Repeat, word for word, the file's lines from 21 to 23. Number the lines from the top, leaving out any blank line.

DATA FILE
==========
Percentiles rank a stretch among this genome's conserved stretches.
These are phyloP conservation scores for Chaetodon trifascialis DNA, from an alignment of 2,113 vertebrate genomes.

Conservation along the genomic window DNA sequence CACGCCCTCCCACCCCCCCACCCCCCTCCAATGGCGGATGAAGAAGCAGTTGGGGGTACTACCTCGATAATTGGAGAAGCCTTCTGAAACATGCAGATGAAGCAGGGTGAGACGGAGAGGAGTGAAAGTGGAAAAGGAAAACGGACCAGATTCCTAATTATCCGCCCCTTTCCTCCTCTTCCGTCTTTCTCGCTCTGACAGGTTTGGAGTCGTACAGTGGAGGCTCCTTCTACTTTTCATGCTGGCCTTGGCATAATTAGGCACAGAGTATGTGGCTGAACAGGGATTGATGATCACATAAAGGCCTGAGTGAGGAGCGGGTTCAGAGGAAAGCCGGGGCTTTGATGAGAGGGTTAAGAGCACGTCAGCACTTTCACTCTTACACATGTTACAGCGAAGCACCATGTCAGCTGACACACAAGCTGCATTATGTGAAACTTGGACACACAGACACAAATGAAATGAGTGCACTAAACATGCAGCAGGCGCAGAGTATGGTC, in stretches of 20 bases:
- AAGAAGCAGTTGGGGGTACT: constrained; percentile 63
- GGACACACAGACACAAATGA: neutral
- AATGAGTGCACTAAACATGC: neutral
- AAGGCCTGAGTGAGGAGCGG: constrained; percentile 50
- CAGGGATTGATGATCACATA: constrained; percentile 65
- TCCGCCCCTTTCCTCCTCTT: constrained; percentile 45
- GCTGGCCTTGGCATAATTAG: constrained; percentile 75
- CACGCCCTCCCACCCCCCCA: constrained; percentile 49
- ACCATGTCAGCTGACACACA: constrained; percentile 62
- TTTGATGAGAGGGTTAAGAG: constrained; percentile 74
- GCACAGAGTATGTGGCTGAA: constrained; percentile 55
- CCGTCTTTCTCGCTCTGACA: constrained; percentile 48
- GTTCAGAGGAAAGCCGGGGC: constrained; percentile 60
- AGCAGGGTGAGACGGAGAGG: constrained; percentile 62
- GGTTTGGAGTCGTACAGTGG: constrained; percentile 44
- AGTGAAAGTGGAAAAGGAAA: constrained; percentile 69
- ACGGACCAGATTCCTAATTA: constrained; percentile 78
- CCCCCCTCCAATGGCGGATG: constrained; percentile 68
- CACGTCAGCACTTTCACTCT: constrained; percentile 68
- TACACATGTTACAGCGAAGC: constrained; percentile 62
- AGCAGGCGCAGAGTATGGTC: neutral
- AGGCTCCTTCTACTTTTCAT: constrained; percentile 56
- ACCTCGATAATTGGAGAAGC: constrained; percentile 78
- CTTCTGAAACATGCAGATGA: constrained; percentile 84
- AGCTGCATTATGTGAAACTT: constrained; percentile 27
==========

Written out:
- CCCCCCTCCAATGGCGGATG: constrained; percentile 68
- CACGTCAGCACTTTCACTCT: constrained; percentile 68
- TACACATGTTACAGCGAAGC: constrained; percentile 62